“It is a broad provision: it is reflective of multiple classes of ships that would be retired before the end of their expected service life, and then clearly with the potential for more to come,” a SASC aide told Defense News. “This is not a provision that would just apply to fiscal year ‘22; it would be in perpetuity, and so if this sort of thing is going to continue into the future, we’re trying to put in place some process for evaluating the appropriateness of getting rid of a ship before the end of its life.”

With tight budgets during a decade of sequestration-related limits, and now with expected flat defense spending in the coming years, the Navy has made many requests to retire existing ships — which cost money to operate, maintain, man, arm and more — and free up money for other priorities, such as developing more modern weapons and platforms.

The Navy has asked to decommission two different aircraft carriers at their halfway point — George Washington in FY15 and Harry S. Truman in FY20. Congress rejected both proposals.

The service has already decommissioned LCS-2, Independence, at 11 years of age and is about to decommission LCS-1, Freedom, at 13 years of age — getting just half the expected service life out of these two platforms. And it spent the better part of the past decade looking to reduce its spending on the cruiser fleet, at times asking to put some of the ships into reduced status and at times asking to retire them early.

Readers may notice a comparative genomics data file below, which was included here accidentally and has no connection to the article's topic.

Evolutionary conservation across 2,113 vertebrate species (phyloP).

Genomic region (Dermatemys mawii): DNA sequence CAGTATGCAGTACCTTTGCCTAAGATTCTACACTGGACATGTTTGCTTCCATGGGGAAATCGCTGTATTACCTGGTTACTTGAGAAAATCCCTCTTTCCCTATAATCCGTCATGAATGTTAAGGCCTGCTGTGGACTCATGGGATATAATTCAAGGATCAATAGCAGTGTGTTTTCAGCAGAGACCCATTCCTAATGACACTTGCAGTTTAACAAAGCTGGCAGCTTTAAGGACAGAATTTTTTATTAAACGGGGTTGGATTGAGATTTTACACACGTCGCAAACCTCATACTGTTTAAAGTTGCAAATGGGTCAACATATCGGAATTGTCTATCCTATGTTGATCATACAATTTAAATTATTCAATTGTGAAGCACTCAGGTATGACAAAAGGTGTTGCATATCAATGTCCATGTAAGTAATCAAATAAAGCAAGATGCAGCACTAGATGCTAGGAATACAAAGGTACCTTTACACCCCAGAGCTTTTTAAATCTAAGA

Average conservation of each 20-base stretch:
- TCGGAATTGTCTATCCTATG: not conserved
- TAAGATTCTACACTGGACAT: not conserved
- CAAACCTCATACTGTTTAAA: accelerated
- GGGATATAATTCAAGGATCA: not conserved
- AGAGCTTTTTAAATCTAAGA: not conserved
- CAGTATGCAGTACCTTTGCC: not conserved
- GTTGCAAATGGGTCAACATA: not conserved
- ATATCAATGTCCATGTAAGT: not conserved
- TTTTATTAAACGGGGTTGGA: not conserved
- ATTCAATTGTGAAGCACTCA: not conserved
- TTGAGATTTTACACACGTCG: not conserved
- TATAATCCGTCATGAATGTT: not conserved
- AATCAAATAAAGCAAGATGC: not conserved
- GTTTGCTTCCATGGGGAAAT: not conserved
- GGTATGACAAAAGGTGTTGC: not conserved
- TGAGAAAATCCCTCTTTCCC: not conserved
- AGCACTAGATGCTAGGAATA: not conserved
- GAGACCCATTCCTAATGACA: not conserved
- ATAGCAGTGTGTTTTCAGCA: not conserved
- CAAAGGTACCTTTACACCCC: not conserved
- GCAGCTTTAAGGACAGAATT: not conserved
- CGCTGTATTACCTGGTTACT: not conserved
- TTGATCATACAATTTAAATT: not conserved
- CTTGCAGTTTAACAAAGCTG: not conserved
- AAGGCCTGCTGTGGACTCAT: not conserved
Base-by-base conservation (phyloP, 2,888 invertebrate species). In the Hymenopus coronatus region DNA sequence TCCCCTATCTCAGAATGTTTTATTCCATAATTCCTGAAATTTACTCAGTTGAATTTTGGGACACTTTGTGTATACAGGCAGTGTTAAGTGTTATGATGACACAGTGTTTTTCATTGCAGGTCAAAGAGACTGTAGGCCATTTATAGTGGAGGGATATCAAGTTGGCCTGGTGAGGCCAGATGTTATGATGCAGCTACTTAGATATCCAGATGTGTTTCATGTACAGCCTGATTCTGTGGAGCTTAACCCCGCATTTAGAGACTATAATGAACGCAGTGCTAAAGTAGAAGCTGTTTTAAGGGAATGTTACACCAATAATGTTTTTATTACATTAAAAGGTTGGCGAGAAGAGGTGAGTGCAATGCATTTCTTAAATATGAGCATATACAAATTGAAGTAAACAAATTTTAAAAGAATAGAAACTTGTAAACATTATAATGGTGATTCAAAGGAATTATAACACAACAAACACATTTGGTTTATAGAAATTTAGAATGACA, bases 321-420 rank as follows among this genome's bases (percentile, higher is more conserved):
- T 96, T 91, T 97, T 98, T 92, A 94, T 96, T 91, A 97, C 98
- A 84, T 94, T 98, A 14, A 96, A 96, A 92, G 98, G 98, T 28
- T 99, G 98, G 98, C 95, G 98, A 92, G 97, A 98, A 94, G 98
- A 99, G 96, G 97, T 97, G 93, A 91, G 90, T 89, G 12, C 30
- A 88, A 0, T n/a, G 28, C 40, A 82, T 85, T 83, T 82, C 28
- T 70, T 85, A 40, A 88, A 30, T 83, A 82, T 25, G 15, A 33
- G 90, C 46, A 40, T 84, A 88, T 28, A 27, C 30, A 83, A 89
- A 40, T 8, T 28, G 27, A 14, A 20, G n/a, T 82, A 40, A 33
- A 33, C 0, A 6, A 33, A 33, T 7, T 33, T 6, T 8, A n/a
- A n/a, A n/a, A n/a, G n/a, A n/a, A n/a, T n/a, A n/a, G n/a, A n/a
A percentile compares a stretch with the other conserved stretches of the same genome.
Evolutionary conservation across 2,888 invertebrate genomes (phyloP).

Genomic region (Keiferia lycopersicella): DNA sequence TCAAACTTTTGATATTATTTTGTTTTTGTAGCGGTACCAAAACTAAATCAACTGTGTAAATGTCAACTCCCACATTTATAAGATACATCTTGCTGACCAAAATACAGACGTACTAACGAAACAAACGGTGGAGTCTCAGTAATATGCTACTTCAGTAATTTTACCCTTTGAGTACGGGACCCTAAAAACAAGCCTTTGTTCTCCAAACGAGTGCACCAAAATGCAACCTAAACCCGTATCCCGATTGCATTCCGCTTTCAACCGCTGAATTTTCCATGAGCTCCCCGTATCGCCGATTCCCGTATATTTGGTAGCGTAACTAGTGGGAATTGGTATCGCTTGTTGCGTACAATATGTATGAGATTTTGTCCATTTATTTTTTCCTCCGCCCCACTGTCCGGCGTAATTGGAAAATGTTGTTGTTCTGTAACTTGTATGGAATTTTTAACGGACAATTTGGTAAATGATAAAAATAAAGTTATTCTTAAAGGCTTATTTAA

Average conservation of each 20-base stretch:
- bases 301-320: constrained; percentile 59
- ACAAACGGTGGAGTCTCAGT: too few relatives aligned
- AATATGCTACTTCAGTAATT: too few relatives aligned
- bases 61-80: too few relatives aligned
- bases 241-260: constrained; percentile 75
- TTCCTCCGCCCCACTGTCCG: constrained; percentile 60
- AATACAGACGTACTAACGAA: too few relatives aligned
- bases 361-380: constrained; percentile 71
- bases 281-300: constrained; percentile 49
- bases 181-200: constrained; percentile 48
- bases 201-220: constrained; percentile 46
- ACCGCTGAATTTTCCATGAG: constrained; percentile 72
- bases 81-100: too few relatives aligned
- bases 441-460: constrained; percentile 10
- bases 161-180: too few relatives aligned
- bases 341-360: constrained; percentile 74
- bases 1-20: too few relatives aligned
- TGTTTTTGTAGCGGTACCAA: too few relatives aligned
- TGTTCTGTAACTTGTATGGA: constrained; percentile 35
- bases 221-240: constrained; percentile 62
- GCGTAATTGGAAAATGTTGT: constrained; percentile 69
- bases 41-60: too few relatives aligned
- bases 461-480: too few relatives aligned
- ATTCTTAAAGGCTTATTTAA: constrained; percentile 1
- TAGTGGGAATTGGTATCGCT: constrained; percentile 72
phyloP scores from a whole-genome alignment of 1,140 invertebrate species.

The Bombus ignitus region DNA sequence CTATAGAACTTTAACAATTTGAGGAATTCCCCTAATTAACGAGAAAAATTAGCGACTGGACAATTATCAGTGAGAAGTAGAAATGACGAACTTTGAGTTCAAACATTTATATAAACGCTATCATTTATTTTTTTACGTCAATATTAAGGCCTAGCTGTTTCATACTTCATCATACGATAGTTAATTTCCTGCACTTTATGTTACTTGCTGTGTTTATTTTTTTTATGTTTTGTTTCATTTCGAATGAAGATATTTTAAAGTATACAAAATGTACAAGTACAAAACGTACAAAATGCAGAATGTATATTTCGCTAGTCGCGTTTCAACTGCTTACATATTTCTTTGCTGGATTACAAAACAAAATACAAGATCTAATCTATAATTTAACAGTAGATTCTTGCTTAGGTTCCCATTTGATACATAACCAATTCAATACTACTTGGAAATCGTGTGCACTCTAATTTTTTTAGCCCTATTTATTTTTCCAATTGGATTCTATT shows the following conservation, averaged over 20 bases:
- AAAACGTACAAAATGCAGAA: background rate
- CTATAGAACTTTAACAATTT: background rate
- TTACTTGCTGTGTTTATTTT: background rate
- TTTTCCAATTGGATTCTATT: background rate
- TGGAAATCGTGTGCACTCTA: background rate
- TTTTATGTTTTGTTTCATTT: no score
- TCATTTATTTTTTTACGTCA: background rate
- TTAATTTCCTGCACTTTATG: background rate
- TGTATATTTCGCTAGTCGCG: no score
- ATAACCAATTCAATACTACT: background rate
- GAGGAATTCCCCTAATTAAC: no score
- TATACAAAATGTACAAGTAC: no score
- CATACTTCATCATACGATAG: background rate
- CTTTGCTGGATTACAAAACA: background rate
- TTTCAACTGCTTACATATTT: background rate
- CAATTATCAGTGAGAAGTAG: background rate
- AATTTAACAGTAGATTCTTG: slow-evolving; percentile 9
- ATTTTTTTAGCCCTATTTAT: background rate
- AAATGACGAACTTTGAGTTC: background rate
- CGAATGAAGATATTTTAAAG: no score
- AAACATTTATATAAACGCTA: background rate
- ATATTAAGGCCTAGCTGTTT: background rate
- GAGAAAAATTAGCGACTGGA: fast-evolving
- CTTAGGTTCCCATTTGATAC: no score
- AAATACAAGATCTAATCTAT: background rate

The Navy’s most recent attempts to modernize and extend the lives of its cruisers have gone poorly, with Chief of Naval Operations Adm. Mike Gilday saying at a HASC hearing this spring “the cruisers right now in the modernization are running 175 percent to 200 percent estimated cost, hundreds of days delayed.”

The Navy has been trying to move the ships from 30 years of service life to 35, but service leaders say the extra five years of operations are becoming not worth the cost and effort — and that the ships themselves are increasingly being sidelined during deployments with emergency maintenance issues.

Gilday has argued that, given budget constraints, the best way for the Navy to meet its obligations under the National Defense Strategy is to focus on the readiness of today’s fleet and developing technology for tomorrow’s fleet, with the size of the fleet being a lesser consideration. That mindset led to the FY22 request to decommission the cruisers and LCSs, though it hasn’t sat well with lawmakers concerned the Navy could have to face off with China in the next decade and won’t have a large enough fleet to do so.

Though this SASC provision wouldn’t prevent this debate over capacity from happening each year, it would provide some structure to the discussion and ask the Navy to pitch its request in terms of other options are available and how the decision fits in with the defense strategy.

Megan Eckstein is the naval warfare reporter at Defense News. She has covered military news since 2009, with a focus on U.S. Navy and Marine Corps operations, acquisition programs, and budgets. She has reported from four geographic fleets and is happiest when she’s filing stories from a ship. Megan is a University of Maryland alumna.